Turkish President Recep Tayyip Erdogan has met Saudi King Salman and Crown Prince Mohammed Bin Salman in Jiddah.
Erdogan landed in Saudi Arabia on Thursday evening in a major reset of relations between two regional heavyweights following the slaying of a Saudi columnist in Istanbul.
The visit marks the latest in Ankara's bridge-building efforts with its key regional rival.
It is also Erdogan's first visit to the kingdom since 2017, the year before the murder in Turkey of journalist Jamal Khashoggi by Saudi agents.
Erdogan was greeted at the airport in the Red Sea city of Jiddah by the Mecca governor.
Earlier this month, Turkey dropped the trial of 26 Saudis suspected of involvement in the killing of Khashoggi, who'd written columns critical of Saudi Crown Prince Mohammed bin Salman for The Washington Post.
The move was largely seen as a gesture that paved the way for Erdogan's trip to Saudi Arabia.
Erdogan said his talks in Jiddah would focus on ways to increase cooperation but also discuss regional and international developments.
Turkey’s diplomatic drive coincides with the country’s worst economic crisis in two decades. Ankara has also taken steps to improve relations with Egypt and Israel.
Official inflation in Turkey stands at a staggering 61% while the lira tumbled 44% in value against the dollar last year. The flagging economy threatens Erdogan's grip on power with elections due next year.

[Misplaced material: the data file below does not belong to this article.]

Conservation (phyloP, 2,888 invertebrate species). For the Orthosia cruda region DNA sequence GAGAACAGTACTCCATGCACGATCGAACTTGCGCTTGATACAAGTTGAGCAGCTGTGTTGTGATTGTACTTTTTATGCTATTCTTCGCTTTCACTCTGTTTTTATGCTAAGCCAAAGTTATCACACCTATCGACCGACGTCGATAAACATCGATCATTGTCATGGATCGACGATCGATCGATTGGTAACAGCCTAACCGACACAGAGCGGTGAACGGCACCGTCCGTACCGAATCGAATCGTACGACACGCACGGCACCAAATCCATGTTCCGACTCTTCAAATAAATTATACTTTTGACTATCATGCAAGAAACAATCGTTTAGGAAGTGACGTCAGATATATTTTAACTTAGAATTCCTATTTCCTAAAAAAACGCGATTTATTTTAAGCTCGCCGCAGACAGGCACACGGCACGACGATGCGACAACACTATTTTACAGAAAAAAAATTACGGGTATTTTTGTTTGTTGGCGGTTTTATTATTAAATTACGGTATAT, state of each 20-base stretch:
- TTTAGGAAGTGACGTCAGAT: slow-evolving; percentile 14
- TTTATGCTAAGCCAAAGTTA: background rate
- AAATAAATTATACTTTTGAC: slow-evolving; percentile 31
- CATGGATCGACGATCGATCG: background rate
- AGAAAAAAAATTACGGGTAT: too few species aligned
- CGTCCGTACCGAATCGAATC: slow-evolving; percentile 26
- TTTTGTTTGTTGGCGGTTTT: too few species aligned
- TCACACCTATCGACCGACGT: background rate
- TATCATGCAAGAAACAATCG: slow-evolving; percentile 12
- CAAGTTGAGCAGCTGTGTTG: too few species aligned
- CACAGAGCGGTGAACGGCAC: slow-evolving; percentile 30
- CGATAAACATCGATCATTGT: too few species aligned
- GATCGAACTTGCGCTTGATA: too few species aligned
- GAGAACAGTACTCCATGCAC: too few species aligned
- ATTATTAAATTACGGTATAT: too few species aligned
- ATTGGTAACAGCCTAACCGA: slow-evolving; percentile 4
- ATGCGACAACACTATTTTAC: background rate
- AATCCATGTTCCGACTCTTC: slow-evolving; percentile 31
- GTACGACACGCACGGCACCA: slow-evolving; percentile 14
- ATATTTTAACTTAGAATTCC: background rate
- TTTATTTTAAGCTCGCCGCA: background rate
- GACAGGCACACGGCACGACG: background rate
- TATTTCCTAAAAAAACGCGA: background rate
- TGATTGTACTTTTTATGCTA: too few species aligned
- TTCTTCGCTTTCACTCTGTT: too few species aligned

Saudi Arabia, meanwhile, is enjoying a bumper economic year and has capital to invest in Turkey.
The kingdom is also seeking to broaden its alliances at a time when relations between Riyadh and Washington are strained. The crown prince has yet to hold a direct call with President Joe Biden since he took office over a year ago.
Big name Western investors and politicians stayed away from Riyadh in the aftermath of Khashoggi's murder, although some have since returned to do business.
Khashoggi had been writing columns in The Washington Post hailing the crown prince's social reforms while expressing concern over far-reaching arrests of perceived critics.
The billionaire owner of the Post, Jeff Bezos, subsequently commissioned an investigation that concluded his phone was hacked after receiving a message from the crown prince, although many questions remain unanswered.